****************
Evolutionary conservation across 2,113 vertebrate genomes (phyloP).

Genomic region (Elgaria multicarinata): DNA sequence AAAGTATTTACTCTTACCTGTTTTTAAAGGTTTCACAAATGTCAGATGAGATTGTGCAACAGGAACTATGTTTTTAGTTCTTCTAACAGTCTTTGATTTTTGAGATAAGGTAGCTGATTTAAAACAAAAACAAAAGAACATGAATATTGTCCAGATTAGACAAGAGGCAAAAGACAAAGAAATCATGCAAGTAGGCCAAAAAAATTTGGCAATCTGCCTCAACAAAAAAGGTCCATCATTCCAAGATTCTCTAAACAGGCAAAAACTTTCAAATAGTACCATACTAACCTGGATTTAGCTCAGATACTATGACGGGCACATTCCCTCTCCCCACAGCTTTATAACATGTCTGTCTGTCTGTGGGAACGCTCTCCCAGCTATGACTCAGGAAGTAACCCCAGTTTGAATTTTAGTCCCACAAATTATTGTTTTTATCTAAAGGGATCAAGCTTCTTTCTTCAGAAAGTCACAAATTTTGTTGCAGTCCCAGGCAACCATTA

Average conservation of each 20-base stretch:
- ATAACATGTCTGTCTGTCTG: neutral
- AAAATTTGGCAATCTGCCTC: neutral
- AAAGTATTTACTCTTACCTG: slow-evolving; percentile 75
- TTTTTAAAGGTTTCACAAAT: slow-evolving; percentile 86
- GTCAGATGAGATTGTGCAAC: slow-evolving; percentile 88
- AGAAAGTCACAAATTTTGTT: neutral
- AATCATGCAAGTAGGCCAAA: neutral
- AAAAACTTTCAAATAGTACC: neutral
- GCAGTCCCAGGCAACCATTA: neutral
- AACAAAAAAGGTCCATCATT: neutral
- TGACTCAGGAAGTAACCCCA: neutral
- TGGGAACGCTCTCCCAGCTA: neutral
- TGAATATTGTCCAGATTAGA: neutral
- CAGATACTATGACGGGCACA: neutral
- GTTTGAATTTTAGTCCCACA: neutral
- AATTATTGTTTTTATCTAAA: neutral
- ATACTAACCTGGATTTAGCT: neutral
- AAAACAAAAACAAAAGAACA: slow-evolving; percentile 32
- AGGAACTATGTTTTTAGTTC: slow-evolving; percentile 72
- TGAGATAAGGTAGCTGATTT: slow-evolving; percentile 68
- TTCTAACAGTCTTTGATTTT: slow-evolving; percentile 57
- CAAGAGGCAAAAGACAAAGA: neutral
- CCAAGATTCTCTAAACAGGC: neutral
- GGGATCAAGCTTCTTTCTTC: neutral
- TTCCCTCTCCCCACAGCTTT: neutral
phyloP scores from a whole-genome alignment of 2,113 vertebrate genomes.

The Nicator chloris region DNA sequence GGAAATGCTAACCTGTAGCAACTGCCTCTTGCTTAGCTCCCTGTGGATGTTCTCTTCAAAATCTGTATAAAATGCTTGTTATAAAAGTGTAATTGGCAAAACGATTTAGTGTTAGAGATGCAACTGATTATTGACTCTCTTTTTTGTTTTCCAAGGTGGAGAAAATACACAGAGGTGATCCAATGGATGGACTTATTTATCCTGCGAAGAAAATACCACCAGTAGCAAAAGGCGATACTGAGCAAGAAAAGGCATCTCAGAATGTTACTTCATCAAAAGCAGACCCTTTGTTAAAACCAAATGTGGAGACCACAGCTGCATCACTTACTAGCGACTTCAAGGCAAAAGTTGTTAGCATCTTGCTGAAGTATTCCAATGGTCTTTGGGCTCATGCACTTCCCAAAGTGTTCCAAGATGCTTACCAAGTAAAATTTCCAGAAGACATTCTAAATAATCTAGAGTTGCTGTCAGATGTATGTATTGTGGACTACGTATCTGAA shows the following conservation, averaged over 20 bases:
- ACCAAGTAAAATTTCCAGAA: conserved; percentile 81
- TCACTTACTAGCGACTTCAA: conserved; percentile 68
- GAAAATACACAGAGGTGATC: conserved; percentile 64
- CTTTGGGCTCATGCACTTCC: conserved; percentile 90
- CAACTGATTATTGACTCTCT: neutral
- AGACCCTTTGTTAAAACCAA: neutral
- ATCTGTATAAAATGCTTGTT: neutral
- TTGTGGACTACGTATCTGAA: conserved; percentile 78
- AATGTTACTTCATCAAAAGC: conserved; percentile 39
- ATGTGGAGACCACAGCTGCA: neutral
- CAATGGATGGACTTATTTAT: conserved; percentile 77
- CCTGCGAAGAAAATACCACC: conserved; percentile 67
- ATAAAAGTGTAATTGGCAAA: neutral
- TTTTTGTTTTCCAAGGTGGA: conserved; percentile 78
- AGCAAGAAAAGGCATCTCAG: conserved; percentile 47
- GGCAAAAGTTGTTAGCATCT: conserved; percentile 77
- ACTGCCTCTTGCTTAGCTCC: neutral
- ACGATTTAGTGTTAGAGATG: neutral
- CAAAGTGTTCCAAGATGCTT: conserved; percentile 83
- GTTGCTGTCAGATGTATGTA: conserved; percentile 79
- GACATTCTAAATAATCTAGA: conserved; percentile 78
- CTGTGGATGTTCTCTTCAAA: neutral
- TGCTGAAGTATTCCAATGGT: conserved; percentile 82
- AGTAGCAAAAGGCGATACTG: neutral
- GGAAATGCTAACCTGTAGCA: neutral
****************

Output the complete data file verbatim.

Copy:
Evolutionary conservation across 2,113 vertebrate genomes (phyloP).

Genomic region (Elgaria multicarinata): DNA sequence AAAGTATTTACTCTTACCTGTTTTTAAAGGTTTCACAAATGTCAGATGAGATTGTGCAACAGGAACTATGTTTTTAGTTCTTCTAACAGTCTTTGATTTTTGAGATAAGGTAGCTGATTTAAAACAAAAACAAAAGAACATGAATATTGTCCAGATTAGACAAGAGGCAAAAGACAAAGAAATCATGCAAGTAGGCCAAAAAAATTTGGCAATCTGCCTCAACAAAAAAGGTCCATCATTCCAAGATTCTCTAAACAGGCAAAAACTTTCAAATAGTACCATACTAACCTGGATTTAGCTCAGATACTATGACGGGCACATTCCCTCTCCCCACAGCTTTATAACATGTCTGTCTGTCTGTGGGAACGCTCTCCCAGCTATGACTCAGGAAGTAACCCCAGTTTGAATTTTAGTCCCACAAATTATTGTTTTTATCTAAAGGGATCAAGCTTCTTTCTTCAGAAAGTCACAAATTTTGTTGCAGTCCCAGGCAACCATTA

Average conservation of each 20-base stretch:
- ATAACATGTCTGTCTGTCTG: neutral
- AAAATTTGGCAATCTGCCTC: neutral
- AAAGTATTTACTCTTACCTG: slow-evolving; percentile 75
- TTTTTAAAGGTTTCACAAAT: slow-evolving; percentile 86
- GTCAGATGAGATTGTGCAAC: slow-evolving; percentile 88
- AGAAAGTCACAAATTTTGTT: neutral
- AATCATGCAAGTAGGCCAAA: neutral
- AAAAACTTTCAAATAGTACC: neutral
- GCAGTCCCAGGCAACCATTA: neutral
- AACAAAAAAGGTCCATCATT: neutral
- TGACTCAGGAAGTAACCCCA: neutral
- TGGGAACGCTCTCCCAGCTA: neutral
- TGAATATTGTCCAGATTAGA: neutral
- CAGATACTATGACGGGCACA: neutral
- GTTTGAATTTTAGTCCCACA: neutral
- AATTATTGTTTTTATCTAAA: neutral
- ATACTAACCTGGATTTAGCT: neutral
- AAAACAAAAACAAAAGAACA: slow-evolving; percentile 32
- AGGAACTATGTTTTTAGTTC: slow-evolving; percentile 72
- TGAGATAAGGTAGCTGATTT: slow-evolving; percentile 68
- TTCTAACAGTCTTTGATTTT: slow-evolving; percentile 57
- CAAGAGGCAAAAGACAAAGA: neutral
- CCAAGATTCTCTAAACAGGC: neutral
- GGGATCAAGCTTCTTTCTTC: neutral
- TTCCCTCTCCCCACAGCTTT: neutral
phyloP scores from a whole-genome alignment of 2,113 vertebrate genomes.

The Nicator chloris region DNA sequence GGAAATGCTAACCTGTAGCAACTGCCTCTTGCTTAGCTCCCTGTGGATGTTCTCTTCAAAATCTGTATAAAATGCTTGTTATAAAAGTGTAATTGGCAAAACGATTTAGTGTTAGAGATGCAACTGATTATTGACTCTCTTTTTTGTTTTCCAAGGTGGAGAAAATACACAGAGGTGATCCAATGGATGGACTTATTTATCCTGCGAAGAAAATACCACCAGTAGCAAAAGGCGATACTGAGCAAGAAAAGGCATCTCAGAATGTTACTTCATCAAAAGCAGACCCTTTGTTAAAACCAAATGTGGAGACCACAGCTGCATCACTTACTAGCGACTTCAAGGCAAAAGTTGTTAGCATCTTGCTGAAGTATTCCAATGGTCTTTGGGCTCATGCACTTCCCAAAGTGTTCCAAGATGCTTACCAAGTAAAATTTCCAGAAGACATTCTAAATAATCTAGAGTTGCTGTCAGATGTATGTATTGTGGACTACGTATCTGAA shows the following conservation, averaged over 20 bases:
- ACCAAGTAAAATTTCCAGAA: conserved; percentile 81
- TCACTTACTAGCGACTTCAA: conserved; percentile 68
- GAAAATACACAGAGGTGATC: conserved; percentile 64
- CTTTGGGCTCATGCACTTCC: conserved; percentile 90
- CAACTGATTATTGACTCTCT: neutral
- AGACCCTTTGTTAAAACCAA: neutral
- ATCTGTATAAAATGCTTGTT: neutral
- TTGTGGACTACGTATCTGAA: conserved; percentile 78
- AATGTTACTTCATCAAAAGC: conserved; percentile 39
- ATGTGGAGACCACAGCTGCA: neutral
- CAATGGATGGACTTATTTAT: conserved; percentile 77
- CCTGCGAAGAAAATACCACC: conserved; percentile 67
- ATAAAAGTGTAATTGGCAAA: neutral
- TTTTTGTTTTCCAAGGTGGA: conserved; percentile 78
- AGCAAGAAAAGGCATCTCAG: conserved; percentile 47
- GGCAAAAGTTGTTAGCATCT: conserved; percentile 77
- ACTGCCTCTTGCTTAGCTCC: neutral
- ACGATTTAGTGTTAGAGATG: neutral
- CAAAGTGTTCCAAGATGCTT: conserved; percentile 83
- GTTGCTGTCAGATGTATGTA: conserved; percentile 79
- GACATTCTAAATAATCTAGA: conserved; percentile 78
- CTGTGGATGTTCTCTTCAAA: neutral
- TGCTGAAGTATTCCAATGGT: conserved; percentile 82
- AGTAGCAAAAGGCGATACTG: neutral
- GGAAATGCTAACCTGTAGCA: neutral